Embracing the Post-consumer Age
I remain sanguine, in spite of all the reasons we have to feel bad about what we have done to the precious ecosystems on our planet. Once a person becomes aware of the problems we have created, it is easy to be sad. Of all the global tragedies, it is the creation and accumulation of garbage that weighs heaviest on my heart. Through collage, I am able to channel that negative energy into something positive. The quiet act of sifting through dismissed paper pages from our printed past and rearranging them as art for the future calms my mind and warms my spirit.
In December 2012, I adopted a new goal for my life as an artist: I intend to clean up my own mess; I want to finish life with nothing. I am inspired by anti-consumerism. At middle-life, I am no longer on a quest to obtain more collage material (or anything for that matter), but rather have resolved to make use and get rid of what I have accumulated up until now.
Drawing from a limited library of commercially printed paper pre-dating the Information Age, I work patiently to create aesthetically balanced compositions. The work is driven by physical and contemplative free association of visual elements, which taps into the subconscious, and resolves as hand-made surrealistic photomontages. I generally work on several related collages at once, and ultimately arrange them in a sequence telling a story open for interpretation.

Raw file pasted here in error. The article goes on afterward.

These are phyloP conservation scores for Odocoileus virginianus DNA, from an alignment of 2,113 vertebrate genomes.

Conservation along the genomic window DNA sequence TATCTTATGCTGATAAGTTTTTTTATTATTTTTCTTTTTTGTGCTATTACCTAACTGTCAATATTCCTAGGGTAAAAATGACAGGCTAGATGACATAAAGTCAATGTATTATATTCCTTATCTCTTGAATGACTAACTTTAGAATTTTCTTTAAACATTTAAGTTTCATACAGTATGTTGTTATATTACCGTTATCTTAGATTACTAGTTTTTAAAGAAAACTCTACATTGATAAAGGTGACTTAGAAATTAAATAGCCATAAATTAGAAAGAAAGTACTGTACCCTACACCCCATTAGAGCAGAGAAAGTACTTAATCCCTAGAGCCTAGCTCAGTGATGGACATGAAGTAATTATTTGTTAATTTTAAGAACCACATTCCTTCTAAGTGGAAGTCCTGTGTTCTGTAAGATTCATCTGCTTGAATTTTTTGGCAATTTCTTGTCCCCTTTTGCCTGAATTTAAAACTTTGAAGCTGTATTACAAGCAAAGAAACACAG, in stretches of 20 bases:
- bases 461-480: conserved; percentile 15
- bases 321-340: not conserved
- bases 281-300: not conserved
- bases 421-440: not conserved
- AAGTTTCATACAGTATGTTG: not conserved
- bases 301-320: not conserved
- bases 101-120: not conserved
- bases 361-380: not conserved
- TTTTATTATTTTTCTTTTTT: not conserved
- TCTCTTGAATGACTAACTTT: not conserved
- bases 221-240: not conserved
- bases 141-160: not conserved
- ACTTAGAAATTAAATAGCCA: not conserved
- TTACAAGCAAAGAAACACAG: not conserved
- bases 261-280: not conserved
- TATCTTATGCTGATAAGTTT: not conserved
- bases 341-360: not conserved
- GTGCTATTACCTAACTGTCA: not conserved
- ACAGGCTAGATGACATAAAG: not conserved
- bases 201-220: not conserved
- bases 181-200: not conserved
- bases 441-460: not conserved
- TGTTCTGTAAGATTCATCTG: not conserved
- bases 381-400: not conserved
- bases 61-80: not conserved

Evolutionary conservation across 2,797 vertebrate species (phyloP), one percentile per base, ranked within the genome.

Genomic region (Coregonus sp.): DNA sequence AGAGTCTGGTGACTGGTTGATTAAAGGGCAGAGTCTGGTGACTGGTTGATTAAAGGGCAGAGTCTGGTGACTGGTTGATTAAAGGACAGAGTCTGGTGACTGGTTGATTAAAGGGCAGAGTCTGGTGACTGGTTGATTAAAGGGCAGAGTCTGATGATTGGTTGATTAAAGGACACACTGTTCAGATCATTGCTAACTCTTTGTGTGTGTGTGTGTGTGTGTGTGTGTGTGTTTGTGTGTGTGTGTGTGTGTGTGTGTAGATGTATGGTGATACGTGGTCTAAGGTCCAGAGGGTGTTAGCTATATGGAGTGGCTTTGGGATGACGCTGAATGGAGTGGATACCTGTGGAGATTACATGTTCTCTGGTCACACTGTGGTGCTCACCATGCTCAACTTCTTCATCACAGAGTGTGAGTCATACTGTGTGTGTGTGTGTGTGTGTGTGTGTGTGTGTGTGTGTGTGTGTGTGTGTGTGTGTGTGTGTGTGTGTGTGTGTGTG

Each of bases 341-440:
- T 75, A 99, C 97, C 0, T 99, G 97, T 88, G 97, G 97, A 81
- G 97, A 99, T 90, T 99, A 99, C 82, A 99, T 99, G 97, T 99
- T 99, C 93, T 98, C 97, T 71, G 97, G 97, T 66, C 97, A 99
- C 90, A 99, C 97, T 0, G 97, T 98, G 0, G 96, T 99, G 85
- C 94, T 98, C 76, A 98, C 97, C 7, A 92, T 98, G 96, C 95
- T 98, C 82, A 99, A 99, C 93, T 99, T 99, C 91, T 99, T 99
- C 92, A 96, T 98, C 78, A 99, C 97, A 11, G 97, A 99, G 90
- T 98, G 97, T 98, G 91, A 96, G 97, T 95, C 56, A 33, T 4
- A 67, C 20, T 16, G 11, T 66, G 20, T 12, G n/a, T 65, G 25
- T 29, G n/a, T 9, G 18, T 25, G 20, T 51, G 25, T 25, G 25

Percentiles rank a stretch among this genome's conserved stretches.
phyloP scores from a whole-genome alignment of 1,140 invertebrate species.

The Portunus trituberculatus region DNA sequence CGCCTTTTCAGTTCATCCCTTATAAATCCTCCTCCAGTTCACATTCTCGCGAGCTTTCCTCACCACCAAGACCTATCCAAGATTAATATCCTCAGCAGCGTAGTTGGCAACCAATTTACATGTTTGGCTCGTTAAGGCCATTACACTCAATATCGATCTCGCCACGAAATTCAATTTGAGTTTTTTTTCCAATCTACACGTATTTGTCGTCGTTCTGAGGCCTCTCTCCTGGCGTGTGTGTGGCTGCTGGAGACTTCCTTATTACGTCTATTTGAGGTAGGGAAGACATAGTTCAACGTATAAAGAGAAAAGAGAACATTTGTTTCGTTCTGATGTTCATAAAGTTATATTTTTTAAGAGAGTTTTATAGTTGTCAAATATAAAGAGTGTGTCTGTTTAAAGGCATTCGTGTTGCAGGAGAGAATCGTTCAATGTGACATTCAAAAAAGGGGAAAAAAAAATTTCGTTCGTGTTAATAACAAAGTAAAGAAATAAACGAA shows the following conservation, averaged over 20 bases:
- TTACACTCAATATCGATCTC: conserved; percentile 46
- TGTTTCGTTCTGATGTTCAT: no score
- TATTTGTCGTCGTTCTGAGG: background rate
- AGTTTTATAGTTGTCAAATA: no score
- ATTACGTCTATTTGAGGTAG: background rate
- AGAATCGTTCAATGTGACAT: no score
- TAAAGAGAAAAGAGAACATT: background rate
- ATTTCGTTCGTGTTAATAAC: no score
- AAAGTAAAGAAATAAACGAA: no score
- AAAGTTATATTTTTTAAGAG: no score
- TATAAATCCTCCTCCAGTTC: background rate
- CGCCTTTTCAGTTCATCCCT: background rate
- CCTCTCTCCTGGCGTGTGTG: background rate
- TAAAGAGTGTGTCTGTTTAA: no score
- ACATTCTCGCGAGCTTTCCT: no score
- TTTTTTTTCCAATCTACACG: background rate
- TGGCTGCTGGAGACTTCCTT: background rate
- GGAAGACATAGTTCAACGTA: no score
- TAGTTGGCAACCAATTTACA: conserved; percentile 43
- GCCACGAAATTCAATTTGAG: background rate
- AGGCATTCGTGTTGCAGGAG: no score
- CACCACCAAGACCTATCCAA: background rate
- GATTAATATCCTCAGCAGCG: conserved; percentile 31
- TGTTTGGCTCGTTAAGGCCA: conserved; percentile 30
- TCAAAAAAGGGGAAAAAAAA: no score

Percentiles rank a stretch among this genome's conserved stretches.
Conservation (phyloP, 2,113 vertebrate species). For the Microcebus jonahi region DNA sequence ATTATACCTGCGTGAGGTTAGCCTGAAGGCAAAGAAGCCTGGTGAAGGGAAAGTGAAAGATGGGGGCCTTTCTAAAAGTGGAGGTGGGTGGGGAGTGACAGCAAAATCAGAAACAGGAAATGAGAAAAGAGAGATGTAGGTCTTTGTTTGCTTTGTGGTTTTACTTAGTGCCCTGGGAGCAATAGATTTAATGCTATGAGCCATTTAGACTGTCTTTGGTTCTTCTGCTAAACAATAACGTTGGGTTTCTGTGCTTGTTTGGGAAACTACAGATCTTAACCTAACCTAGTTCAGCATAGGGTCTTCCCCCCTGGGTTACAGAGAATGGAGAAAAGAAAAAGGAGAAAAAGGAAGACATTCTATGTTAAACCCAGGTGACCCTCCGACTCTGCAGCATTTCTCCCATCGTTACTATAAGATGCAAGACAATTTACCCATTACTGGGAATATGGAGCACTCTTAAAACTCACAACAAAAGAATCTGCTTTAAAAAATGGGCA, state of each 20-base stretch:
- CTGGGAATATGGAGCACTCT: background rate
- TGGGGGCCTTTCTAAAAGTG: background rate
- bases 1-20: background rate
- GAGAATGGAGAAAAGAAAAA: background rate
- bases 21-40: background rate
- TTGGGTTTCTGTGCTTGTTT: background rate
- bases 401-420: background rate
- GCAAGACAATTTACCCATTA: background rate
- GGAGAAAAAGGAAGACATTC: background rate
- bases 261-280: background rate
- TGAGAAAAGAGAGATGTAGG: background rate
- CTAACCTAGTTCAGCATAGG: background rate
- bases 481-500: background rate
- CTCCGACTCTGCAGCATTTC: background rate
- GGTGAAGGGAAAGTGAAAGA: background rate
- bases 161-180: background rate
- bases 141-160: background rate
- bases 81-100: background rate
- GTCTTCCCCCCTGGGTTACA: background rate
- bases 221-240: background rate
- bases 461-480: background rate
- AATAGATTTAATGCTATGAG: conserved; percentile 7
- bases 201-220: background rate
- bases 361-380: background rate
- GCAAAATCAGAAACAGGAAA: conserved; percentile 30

The collages you see on this site are scans of hand-made physical objects. The opportunity to freely share arrangements of printed physical matter from centuries past in this new virtual world is fascinating. Through collage, we can distill the physical visual language from the Industrial Age for the illuminated screens of the Information Age—for today’s audience, and for future generations, equally and apparently eternally, all around the world. This free, 24/7/365 global sharing of art and information is unprecedented in human history; we are evolving in a new and exciting way.
I have found when I listen to the holy and creative spirit, I can be optimistic about the future. No doubt we are in a mess, but we can get through this, as we begin to value and respect creativity, self-control, and sharing, and put the quest for material gain behind us. It is already beginning to happen.
Wikipedia defines Post-consumerism differently than Tiffany Gohlar in the description of her book, Post-Consumerism. Ms. Gohlar’s use of the term is in reference to the materials she employs in her artwork (by-products of our consumerist culture). Here, the term is used in reference to an era we are fast approaching, wherein we may begin to slow down consumerism in order to live sustainably and peacefully on this planet, our Mother, in the future.